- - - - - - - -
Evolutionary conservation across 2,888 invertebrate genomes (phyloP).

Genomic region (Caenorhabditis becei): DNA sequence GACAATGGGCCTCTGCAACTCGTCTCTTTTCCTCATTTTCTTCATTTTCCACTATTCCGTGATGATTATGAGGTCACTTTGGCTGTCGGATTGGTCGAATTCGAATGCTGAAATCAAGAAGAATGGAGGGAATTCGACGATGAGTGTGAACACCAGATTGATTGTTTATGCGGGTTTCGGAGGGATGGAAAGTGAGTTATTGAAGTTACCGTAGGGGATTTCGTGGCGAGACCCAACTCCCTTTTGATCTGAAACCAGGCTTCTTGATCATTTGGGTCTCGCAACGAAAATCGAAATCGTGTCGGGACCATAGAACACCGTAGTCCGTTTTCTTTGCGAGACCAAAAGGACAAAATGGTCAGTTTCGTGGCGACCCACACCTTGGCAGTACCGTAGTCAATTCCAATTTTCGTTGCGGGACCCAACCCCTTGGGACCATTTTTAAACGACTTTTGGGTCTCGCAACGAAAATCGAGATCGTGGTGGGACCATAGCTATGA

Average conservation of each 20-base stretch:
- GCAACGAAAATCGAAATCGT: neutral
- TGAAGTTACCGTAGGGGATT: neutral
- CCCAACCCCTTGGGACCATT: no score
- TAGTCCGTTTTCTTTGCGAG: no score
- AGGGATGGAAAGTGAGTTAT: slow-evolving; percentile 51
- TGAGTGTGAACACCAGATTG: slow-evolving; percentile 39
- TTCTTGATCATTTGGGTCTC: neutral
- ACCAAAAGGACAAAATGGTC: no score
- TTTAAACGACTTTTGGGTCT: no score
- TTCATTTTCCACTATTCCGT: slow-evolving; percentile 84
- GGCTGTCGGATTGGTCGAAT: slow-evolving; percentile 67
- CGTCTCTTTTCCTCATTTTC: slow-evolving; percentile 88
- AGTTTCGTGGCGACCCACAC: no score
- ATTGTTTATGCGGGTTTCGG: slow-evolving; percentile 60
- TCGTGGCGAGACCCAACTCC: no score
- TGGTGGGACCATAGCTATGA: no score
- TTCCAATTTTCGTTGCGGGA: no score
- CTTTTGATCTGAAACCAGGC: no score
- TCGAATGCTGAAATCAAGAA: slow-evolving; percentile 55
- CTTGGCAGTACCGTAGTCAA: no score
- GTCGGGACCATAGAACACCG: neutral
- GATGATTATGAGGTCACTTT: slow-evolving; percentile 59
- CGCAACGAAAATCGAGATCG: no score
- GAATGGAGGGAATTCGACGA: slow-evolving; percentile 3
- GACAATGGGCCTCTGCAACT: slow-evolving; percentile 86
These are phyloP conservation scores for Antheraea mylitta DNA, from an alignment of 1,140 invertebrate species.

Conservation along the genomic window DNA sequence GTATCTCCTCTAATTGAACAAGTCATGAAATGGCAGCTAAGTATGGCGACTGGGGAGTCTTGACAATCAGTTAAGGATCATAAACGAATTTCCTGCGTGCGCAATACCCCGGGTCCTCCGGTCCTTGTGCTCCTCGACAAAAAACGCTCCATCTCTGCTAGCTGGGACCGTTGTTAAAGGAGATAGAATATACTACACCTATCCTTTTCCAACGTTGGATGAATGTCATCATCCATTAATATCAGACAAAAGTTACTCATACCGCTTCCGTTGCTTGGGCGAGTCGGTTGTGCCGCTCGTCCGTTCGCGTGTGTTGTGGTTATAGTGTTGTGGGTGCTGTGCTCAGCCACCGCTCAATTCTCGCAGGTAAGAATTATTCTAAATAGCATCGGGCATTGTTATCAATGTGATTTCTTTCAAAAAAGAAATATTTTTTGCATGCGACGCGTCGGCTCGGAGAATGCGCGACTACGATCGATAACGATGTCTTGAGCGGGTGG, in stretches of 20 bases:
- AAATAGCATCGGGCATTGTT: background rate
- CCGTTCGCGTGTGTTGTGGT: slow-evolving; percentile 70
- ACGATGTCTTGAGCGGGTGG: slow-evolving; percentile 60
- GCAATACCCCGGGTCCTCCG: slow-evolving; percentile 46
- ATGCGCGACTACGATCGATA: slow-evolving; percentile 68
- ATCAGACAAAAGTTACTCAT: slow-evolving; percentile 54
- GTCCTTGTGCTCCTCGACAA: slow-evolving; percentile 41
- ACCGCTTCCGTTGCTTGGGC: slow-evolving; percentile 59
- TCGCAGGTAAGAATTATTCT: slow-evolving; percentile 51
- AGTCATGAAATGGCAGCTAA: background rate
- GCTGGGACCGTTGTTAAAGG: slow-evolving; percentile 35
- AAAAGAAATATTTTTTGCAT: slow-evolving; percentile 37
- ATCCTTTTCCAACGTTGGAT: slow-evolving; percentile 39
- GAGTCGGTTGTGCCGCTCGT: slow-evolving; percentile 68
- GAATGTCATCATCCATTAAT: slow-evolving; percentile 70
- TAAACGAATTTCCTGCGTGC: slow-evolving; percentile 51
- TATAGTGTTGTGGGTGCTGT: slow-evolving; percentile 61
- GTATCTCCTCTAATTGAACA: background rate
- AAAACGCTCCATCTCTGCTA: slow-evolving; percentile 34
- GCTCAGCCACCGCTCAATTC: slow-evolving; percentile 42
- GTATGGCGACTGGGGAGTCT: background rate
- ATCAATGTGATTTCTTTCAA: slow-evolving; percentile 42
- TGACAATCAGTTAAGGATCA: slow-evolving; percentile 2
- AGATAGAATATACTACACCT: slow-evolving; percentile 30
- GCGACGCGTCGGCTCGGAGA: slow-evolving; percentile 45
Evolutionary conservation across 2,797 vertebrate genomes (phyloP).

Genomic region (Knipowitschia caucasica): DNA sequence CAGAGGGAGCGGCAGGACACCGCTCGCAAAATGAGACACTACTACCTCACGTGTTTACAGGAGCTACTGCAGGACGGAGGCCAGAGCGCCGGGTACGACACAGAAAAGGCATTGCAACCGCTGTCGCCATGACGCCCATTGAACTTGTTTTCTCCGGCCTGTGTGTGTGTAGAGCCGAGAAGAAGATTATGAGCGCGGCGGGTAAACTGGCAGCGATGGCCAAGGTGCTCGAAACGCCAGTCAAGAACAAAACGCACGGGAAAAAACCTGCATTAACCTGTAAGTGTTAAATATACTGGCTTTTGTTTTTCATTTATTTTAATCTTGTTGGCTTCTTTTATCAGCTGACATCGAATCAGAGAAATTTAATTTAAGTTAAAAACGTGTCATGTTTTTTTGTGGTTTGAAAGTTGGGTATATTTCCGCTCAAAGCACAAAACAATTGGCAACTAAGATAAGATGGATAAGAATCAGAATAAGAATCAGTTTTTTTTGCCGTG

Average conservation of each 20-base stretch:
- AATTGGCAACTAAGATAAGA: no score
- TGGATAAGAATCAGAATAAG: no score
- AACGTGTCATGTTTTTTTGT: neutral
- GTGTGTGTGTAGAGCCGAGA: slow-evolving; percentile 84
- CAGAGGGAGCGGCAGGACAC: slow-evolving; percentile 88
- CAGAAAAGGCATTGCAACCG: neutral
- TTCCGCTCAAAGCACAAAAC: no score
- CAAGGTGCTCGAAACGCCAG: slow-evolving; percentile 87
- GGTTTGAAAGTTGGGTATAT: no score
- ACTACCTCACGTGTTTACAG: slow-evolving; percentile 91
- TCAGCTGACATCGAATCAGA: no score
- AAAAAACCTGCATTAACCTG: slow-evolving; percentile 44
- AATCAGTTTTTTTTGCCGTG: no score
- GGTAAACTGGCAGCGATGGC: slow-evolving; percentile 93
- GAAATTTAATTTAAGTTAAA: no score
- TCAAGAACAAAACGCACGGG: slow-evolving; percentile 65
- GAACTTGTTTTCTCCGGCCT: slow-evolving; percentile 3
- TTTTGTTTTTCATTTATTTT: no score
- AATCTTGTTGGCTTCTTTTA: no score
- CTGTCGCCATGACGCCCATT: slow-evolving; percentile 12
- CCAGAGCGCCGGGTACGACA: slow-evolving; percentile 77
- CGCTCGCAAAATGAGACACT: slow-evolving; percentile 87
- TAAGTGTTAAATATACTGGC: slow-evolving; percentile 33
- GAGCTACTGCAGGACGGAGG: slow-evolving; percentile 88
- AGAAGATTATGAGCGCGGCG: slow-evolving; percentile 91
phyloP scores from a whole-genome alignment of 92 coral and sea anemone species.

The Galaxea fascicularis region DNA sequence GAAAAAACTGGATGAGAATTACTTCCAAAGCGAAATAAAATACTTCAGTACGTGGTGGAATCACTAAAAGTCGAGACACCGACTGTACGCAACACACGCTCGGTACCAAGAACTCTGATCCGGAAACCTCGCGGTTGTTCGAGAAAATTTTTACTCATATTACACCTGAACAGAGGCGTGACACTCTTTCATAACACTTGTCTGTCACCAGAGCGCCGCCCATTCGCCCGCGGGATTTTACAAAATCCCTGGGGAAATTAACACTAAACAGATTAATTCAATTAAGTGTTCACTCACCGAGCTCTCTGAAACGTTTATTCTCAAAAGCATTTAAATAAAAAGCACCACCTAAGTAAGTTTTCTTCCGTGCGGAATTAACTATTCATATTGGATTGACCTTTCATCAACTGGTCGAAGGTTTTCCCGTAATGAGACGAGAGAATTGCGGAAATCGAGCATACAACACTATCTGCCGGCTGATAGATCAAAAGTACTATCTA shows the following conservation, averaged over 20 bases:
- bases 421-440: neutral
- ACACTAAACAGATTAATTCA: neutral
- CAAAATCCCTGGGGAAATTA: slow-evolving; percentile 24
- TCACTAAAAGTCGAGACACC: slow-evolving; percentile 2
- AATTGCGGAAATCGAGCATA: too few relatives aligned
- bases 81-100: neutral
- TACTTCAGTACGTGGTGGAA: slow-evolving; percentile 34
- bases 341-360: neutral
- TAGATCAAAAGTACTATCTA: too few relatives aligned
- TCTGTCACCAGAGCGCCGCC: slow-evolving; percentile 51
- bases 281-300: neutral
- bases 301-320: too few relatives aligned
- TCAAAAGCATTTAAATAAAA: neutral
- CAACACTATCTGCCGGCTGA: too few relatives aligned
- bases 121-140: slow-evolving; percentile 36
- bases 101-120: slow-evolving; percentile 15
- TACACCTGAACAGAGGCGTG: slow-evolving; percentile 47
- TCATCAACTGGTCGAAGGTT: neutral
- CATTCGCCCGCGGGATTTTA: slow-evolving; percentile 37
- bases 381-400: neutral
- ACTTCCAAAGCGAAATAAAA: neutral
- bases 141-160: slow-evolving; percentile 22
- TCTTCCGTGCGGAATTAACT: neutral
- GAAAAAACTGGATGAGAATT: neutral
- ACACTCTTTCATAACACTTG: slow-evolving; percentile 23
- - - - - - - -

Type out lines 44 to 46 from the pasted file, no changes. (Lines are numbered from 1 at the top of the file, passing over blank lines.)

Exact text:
- GAGTCGGTTGTGCCGCTCGT: slow-evolving; percentile 68
- GAATGTCATCATCCATTAAT: slow-evolving; percentile 70
- TAAACGAATTTCCTGCGTGC: slow-evolving; percentile 51